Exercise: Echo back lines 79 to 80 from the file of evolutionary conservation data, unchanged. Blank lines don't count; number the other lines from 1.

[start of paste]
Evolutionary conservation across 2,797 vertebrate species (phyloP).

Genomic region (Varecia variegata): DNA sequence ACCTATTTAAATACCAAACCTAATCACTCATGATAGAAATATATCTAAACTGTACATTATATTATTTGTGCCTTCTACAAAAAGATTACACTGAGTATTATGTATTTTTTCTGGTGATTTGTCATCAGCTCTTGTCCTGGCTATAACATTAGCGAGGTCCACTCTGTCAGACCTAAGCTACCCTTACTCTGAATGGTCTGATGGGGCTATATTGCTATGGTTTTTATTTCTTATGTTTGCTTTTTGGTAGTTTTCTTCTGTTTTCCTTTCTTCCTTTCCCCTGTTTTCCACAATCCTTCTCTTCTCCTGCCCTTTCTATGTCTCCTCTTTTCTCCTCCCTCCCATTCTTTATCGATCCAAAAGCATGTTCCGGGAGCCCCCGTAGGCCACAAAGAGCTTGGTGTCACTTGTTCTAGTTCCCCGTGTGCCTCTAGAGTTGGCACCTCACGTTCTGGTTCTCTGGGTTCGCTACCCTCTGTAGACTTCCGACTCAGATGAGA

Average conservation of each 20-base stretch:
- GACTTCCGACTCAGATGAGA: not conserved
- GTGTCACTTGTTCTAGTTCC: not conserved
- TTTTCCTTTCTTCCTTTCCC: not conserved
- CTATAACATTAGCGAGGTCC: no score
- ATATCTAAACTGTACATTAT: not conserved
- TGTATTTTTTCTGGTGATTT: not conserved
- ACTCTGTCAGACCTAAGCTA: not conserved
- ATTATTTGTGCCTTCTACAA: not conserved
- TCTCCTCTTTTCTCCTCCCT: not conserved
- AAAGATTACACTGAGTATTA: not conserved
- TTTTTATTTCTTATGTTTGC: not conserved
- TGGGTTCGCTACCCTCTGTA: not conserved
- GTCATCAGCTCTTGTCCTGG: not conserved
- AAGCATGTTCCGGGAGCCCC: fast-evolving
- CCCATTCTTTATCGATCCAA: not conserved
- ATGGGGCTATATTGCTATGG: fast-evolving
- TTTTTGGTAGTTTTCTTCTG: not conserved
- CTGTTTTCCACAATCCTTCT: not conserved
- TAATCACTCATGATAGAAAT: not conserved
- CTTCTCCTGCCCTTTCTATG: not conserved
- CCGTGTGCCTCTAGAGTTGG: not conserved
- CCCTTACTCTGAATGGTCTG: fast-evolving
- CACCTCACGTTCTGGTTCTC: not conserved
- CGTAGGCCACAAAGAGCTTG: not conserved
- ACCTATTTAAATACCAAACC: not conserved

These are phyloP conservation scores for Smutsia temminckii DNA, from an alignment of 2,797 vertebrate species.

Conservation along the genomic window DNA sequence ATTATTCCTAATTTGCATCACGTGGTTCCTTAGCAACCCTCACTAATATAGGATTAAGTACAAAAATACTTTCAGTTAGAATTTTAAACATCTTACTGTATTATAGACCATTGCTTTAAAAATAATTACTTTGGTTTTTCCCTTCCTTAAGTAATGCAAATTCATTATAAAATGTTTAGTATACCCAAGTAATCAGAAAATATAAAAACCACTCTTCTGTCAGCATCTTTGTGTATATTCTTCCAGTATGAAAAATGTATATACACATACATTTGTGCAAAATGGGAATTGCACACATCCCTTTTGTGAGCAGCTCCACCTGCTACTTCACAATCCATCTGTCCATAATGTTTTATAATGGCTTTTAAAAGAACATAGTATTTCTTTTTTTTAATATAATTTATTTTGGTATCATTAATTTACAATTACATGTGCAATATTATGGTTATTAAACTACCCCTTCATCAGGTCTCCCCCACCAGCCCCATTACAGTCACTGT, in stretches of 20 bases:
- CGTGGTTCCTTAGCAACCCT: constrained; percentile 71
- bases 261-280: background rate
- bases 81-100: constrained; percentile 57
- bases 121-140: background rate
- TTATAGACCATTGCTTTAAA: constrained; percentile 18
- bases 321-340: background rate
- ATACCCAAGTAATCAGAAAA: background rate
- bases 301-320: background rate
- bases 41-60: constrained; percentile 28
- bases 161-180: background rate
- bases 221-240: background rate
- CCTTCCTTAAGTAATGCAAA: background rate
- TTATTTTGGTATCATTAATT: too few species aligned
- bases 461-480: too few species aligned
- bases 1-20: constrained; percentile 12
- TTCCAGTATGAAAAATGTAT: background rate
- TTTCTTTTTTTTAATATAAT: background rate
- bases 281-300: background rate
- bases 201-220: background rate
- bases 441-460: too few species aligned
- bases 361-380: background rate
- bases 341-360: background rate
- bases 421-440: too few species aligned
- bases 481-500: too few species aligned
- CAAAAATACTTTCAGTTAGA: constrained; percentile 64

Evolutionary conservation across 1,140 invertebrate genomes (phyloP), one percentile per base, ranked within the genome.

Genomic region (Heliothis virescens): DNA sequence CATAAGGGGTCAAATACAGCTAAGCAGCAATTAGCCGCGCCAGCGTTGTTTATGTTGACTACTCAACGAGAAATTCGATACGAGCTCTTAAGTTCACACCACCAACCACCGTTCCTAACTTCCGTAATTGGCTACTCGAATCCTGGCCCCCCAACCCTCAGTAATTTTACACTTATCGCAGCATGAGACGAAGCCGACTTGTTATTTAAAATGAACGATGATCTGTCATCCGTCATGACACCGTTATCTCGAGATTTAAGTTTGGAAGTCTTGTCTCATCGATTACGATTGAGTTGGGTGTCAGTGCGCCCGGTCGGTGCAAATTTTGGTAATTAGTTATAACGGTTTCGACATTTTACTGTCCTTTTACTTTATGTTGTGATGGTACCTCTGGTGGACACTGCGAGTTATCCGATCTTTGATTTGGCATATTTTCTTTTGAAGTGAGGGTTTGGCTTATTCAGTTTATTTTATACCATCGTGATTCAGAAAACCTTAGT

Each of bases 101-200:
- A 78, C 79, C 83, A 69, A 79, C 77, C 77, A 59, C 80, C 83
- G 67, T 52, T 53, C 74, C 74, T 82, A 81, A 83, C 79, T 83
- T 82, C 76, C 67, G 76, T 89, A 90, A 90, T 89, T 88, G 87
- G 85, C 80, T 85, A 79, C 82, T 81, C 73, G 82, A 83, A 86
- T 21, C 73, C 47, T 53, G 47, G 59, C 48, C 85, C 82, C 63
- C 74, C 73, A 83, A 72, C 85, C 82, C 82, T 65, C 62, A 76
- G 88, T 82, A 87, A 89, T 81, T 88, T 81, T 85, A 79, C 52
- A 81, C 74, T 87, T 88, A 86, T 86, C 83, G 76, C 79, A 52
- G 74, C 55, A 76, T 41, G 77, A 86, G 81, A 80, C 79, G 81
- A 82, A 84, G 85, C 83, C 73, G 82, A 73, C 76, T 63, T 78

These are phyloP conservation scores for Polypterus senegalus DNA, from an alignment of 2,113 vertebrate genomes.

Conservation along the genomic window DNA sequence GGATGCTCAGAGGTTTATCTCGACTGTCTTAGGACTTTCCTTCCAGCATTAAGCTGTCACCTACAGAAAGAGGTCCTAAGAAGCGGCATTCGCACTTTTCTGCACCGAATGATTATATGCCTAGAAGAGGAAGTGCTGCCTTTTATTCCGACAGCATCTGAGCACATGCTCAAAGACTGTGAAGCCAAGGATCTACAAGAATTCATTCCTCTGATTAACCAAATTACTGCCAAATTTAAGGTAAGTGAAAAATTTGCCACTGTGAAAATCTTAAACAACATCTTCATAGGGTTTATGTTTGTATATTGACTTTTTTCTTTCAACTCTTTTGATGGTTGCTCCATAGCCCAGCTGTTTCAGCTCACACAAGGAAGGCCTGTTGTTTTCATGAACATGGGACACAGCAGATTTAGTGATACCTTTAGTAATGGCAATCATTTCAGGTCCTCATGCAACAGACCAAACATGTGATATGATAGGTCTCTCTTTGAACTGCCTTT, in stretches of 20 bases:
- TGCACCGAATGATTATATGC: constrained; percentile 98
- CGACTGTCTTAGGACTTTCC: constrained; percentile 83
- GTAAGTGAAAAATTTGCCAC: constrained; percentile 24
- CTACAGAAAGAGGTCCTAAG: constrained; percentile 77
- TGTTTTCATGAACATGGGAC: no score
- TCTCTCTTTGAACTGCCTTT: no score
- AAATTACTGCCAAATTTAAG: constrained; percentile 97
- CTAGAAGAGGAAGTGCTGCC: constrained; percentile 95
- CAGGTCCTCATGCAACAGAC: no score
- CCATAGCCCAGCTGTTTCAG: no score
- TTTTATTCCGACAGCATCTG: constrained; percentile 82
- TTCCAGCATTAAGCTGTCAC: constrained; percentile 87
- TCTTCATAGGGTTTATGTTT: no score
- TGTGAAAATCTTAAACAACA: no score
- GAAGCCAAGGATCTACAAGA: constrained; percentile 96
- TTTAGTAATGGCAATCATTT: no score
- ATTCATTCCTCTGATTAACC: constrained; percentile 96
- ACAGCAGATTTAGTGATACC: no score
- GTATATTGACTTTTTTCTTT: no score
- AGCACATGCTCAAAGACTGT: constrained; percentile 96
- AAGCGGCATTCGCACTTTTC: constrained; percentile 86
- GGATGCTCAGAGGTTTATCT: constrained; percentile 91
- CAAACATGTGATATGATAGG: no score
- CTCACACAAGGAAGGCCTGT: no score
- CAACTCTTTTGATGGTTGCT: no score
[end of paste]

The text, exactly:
- CAGGTCCTCATGCAACAGAC: no score
- CCATAGCCCAGCTGTTTCAG: no score